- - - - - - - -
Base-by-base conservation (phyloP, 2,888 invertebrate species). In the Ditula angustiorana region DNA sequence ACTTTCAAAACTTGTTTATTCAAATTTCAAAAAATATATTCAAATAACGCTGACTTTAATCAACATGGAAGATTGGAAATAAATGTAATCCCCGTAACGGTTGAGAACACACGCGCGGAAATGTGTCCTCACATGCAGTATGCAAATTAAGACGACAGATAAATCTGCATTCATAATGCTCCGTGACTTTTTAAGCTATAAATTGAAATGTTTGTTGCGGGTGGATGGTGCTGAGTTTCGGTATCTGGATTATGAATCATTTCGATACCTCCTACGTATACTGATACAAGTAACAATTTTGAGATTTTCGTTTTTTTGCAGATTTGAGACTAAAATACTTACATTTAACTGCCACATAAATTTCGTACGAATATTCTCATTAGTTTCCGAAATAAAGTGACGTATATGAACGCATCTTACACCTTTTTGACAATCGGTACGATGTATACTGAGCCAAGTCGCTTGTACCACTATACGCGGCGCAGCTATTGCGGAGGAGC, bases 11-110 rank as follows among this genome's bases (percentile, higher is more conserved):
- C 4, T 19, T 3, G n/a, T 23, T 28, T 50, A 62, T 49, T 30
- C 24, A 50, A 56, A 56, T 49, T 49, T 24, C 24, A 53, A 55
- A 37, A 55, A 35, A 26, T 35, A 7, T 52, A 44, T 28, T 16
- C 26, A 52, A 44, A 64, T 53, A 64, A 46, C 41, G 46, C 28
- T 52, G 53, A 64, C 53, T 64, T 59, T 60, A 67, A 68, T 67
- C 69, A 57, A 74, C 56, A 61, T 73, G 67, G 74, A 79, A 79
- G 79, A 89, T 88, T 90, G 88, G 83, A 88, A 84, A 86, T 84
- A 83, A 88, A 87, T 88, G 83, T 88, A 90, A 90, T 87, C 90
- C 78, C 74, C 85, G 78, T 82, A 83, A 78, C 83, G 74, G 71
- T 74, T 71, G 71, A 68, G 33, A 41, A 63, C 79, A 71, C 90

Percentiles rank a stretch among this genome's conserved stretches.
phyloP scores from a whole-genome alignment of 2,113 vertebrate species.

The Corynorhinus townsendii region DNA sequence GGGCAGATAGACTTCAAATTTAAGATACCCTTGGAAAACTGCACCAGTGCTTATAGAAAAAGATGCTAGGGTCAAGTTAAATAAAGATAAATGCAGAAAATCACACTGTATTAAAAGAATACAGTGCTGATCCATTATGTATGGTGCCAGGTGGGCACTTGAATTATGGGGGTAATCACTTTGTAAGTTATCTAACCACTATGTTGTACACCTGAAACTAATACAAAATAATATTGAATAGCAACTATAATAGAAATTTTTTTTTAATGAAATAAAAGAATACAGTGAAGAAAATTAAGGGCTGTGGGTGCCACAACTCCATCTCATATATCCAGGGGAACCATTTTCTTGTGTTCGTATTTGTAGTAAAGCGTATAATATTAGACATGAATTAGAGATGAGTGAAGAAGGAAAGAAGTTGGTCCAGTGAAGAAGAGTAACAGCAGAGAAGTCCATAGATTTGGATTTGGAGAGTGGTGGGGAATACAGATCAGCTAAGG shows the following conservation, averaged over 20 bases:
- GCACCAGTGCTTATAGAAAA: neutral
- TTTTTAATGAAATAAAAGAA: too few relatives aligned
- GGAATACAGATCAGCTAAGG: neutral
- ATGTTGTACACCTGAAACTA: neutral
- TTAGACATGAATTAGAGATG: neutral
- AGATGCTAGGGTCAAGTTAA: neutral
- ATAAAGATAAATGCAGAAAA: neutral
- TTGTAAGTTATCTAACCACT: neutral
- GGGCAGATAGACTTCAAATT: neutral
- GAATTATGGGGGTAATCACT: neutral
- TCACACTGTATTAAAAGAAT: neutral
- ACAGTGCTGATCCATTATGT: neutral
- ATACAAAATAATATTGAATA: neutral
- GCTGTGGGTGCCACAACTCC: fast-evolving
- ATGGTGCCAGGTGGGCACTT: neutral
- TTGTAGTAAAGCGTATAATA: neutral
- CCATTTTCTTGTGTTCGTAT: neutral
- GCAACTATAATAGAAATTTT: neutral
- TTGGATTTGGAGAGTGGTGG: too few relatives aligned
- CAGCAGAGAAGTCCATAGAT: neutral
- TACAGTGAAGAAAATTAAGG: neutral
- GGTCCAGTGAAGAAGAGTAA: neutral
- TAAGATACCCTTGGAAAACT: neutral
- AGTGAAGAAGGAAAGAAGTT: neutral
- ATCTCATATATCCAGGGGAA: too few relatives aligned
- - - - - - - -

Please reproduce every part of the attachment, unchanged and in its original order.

Base-by-base conservation (phyloP, 2,888 invertebrate species). In the Ditula angustiorana region DNA sequence ACTTTCAAAACTTGTTTATTCAAATTTCAAAAAATATATTCAAATAACGCTGACTTTAATCAACATGGAAGATTGGAAATAAATGTAATCCCCGTAACGGTTGAGAACACACGCGCGGAAATGTGTCCTCACATGCAGTATGCAAATTAAGACGACAGATAAATCTGCATTCATAATGCTCCGTGACTTTTTAAGCTATAAATTGAAATGTTTGTTGCGGGTGGATGGTGCTGAGTTTCGGTATCTGGATTATGAATCATTTCGATACCTCCTACGTATACTGATACAAGTAACAATTTTGAGATTTTCGTTTTTTTGCAGATTTGAGACTAAAATACTTACATTTAACTGCCACATAAATTTCGTACGAATATTCTCATTAGTTTCCGAAATAAAGTGACGTATATGAACGCATCTTACACCTTTTTGACAATCGGTACGATGTATACTGAGCCAAGTCGCTTGTACCACTATACGCGGCGCAGCTATTGCGGAGGAGC, bases 11-110 rank as follows among this genome's bases (percentile, higher is more conserved):
- C 4, T 19, T 3, G n/a, T 23, T 28, T 50, A 62, T 49, T 30
- C 24, A 50, A 56, A 56, T 49, T 49, T 24, C 24, A 53, A 55
- A 37, A 55, A 35, A 26, T 35, A 7, T 52, A 44, T 28, T 16
- C 26, A 52, A 44, A 64, T 53, A 64, A 46, C 41, G 46, C 28
- T 52, G 53, A 64, C 53, T 64, T 59, T 60, A 67, A 68, T 67
- C 69, A 57, A 74, C 56, A 61, T 73, G 67, G 74, A 79, A 79
- G 79, A 89, T 88, T 90, G 88, G 83, A 88, A 84, A 86, T 84
- A 83, A 88, A 87, T 88, G 83, T 88, A 90, A 90, T 87, C 90
- C 78, C 74, C 85, G 78, T 82, A 83, A 78, C 83, G 74, G 71
- T 74, T 71, G 71, A 68, G 33, A 41, A 63, C 79, A 71, C 90

Percentiles rank a stretch among this genome's conserved stretches.
phyloP scores from a whole-genome alignment of 2,113 vertebrate species.

The Corynorhinus townsendii region DNA sequence GGGCAGATAGACTTCAAATTTAAGATACCCTTGGAAAACTGCACCAGTGCTTATAGAAAAAGATGCTAGGGTCAAGTTAAATAAAGATAAATGCAGAAAATCACACTGTATTAAAAGAATACAGTGCTGATCCATTATGTATGGTGCCAGGTGGGCACTTGAATTATGGGGGTAATCACTTTGTAAGTTATCTAACCACTATGTTGTACACCTGAAACTAATACAAAATAATATTGAATAGCAACTATAATAGAAATTTTTTTTTAATGAAATAAAAGAATACAGTGAAGAAAATTAAGGGCTGTGGGTGCCACAACTCCATCTCATATATCCAGGGGAACCATTTTCTTGTGTTCGTATTTGTAGTAAAGCGTATAATATTAGACATGAATTAGAGATGAGTGAAGAAGGAAAGAAGTTGGTCCAGTGAAGAAGAGTAACAGCAGAGAAGTCCATAGATTTGGATTTGGAGAGTGGTGGGGAATACAGATCAGCTAAGG shows the following conservation, averaged over 20 bases:
- GCACCAGTGCTTATAGAAAA: neutral
- TTTTTAATGAAATAAAAGAA: too few relatives aligned
- GGAATACAGATCAGCTAAGG: neutral
- ATGTTGTACACCTGAAACTA: neutral
- TTAGACATGAATTAGAGATG: neutral
- AGATGCTAGGGTCAAGTTAA: neutral
- ATAAAGATAAATGCAGAAAA: neutral
- TTGTAAGTTATCTAACCACT: neutral
- GGGCAGATAGACTTCAAATT: neutral
- GAATTATGGGGGTAATCACT: neutral
- TCACACTGTATTAAAAGAAT: neutral
- ACAGTGCTGATCCATTATGT: neutral
- ATACAAAATAATATTGAATA: neutral
- GCTGTGGGTGCCACAACTCC: fast-evolving
- ATGGTGCCAGGTGGGCACTT: neutral
- TTGTAGTAAAGCGTATAATA: neutral
- CCATTTTCTTGTGTTCGTAT: neutral
- GCAACTATAATAGAAATTTT: neutral
- TTGGATTTGGAGAGTGGTGG: too few relatives aligned
- CAGCAGAGAAGTCCATAGAT: neutral
- TACAGTGAAGAAAATTAAGG: neutral
- GGTCCAGTGAAGAAGAGTAA: neutral
- TAAGATACCCTTGGAAAACT: neutral
- AGTGAAGAAGGAAAGAAGTT: neutral
- ATCTCATATATCCAGGGGAA: too few relatives aligned